Does Serverless Eventually Will Kill DevOps?
Every time you have to read about the next newborn killer of an iPhone or Facebook, you unwittingly start to smile. Over the years, so many of them have already been.
Therefore, stumbling upon another publication, where the key idea was the idea that the upcoming era of serverless computing of applications (Serverless) would “eat” DevOps, there was no limit to skepticism.
In fairness, it should be said that cloud technologies really “tear the vest” on all fronts. In many ways, the reason for this is the rapid depreciation of “iron”, as a result of the simplicity and accessibility of advanced technologies against the background of the business’s permanent thrust to increase efficiency and speed of innovation. Everyone wants here and now, and preferably for free.
The emergence of the Serverless concept of building and running applications without having to configure the server part on this background seems logical. Despite the popularity of the name “Serverless”, the abbreviation FaaS (“Functions as a Service”) is also found. So, you should not be misled by the notorious Serverless. It does not mean a complete failure of the servers. As it is known: “If something has departed, it means somewhere has arrived.” In this case, we are talking about the fact that iron goes to the side of Amazon, Microsoft and other monsters of the industry, giving ordinary developers the opportunity to create without regard for the size of the server cabinet and good relations with the DevOps team.
Key benefits of the Serverless concept:
- Easy to create and deploy product;
- The ability to quickly and easily scale your project;
- High availability and fault tolerance of the backend;
- No need to manage the server infrastructure and, as a result, reduce your costs of maintaining its efficiency;
- Accelerate application development;
- Reduced infrastructure costs and DevOps (and you no longer need Docker);
DevOps is dead, long live DevOps?
Serverless is a great addition to automation. Any good DevOps using AWS, Azure, IBM Cloud, or GCP is capable of applying appropriate serverless solutions to increase application manageability. But the richer the environment, the more necessary people are able to adapt to it. In other words, DevOps, of course, will not die, but the requirements for knowledge and skills of specialists inevitably evolve.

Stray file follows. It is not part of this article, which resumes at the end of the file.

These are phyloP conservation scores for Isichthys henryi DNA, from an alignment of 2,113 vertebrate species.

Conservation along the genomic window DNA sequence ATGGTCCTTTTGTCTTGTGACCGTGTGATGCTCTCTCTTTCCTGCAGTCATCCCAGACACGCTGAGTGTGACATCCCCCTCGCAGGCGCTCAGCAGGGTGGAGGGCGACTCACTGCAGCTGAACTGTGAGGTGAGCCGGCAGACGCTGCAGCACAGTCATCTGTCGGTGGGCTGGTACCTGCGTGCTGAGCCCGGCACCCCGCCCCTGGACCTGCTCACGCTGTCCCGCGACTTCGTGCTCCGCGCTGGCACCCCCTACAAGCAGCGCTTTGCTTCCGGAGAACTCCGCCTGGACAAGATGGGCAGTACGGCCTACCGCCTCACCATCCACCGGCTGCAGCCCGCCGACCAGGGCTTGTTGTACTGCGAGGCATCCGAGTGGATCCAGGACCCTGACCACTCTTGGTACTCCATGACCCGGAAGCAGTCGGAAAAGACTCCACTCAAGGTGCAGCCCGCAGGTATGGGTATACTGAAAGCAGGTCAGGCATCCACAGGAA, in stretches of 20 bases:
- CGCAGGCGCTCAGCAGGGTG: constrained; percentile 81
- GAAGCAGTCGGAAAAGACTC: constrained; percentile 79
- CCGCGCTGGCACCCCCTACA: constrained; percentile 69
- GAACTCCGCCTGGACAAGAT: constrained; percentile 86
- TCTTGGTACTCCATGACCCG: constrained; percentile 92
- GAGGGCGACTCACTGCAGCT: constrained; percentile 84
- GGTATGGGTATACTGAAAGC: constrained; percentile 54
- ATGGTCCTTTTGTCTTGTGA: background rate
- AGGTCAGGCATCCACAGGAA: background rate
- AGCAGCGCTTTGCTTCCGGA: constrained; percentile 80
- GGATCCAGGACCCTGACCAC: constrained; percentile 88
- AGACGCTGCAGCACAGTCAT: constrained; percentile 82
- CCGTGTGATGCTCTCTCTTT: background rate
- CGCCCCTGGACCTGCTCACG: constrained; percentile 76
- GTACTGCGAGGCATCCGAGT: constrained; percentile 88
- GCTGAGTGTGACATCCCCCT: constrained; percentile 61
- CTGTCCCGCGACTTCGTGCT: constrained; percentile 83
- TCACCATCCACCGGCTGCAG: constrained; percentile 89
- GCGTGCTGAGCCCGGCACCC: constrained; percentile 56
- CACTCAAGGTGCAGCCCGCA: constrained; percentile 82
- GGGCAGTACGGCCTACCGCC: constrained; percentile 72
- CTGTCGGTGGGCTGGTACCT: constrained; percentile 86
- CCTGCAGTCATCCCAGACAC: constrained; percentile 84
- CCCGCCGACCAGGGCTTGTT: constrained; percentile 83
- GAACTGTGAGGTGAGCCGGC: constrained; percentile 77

Moreover, the scope of application serverless is already very wide:
- Social media
- Chat rooms
- Uber-like applications
Where on serverless you can implement very different scenarios:
- Backend for applications and sites
- Data Processing (images, video, logs)
- IoT (including SmartCity)
- Serverless websites
- Automated tasks (including backups)
- (data preprocessing)
- Programming Learning Environments
Who is there?
Major players already in this market: Amazon AWS, Azure, IBM Cloud, Google Cloud, Oracle. With significant resources, IT giants are able to work in promising areas, capturing trends and significantly outperforming the industry in its development. Plus, there are many open source projects that implement serverless to one degree or another.
Today we have a rather motley picture. On the one hand, as in the rest of the world, solutions from market leaders such as Microsoft, Amazon, and Google dominate, and on the other hand, there are truly interesting alternatives.
Rusonyx serverless based on swifty.cloud is actually an out-of-the-box platform for backend applications, websites, and chatbots, but not limited by the capabilities of traditional Backend-as-a-Service solutions.
It includes most of the required services:
- Serverless functions
- SQL and NoSQL database
- Object storage
- Cute UI, API, CLI for Mac/Linux
- Function Templates and Entire Services
We are moving further away from the set of skills that are associated with traditional DevOps. Technology is changing, and we must change with it. At the same time, even if the cloud provider does everything for you, the product quality control function will not go anywhere. Automation frees you from your daily routine, giving you the opportunity to do what you may have put off for a long time.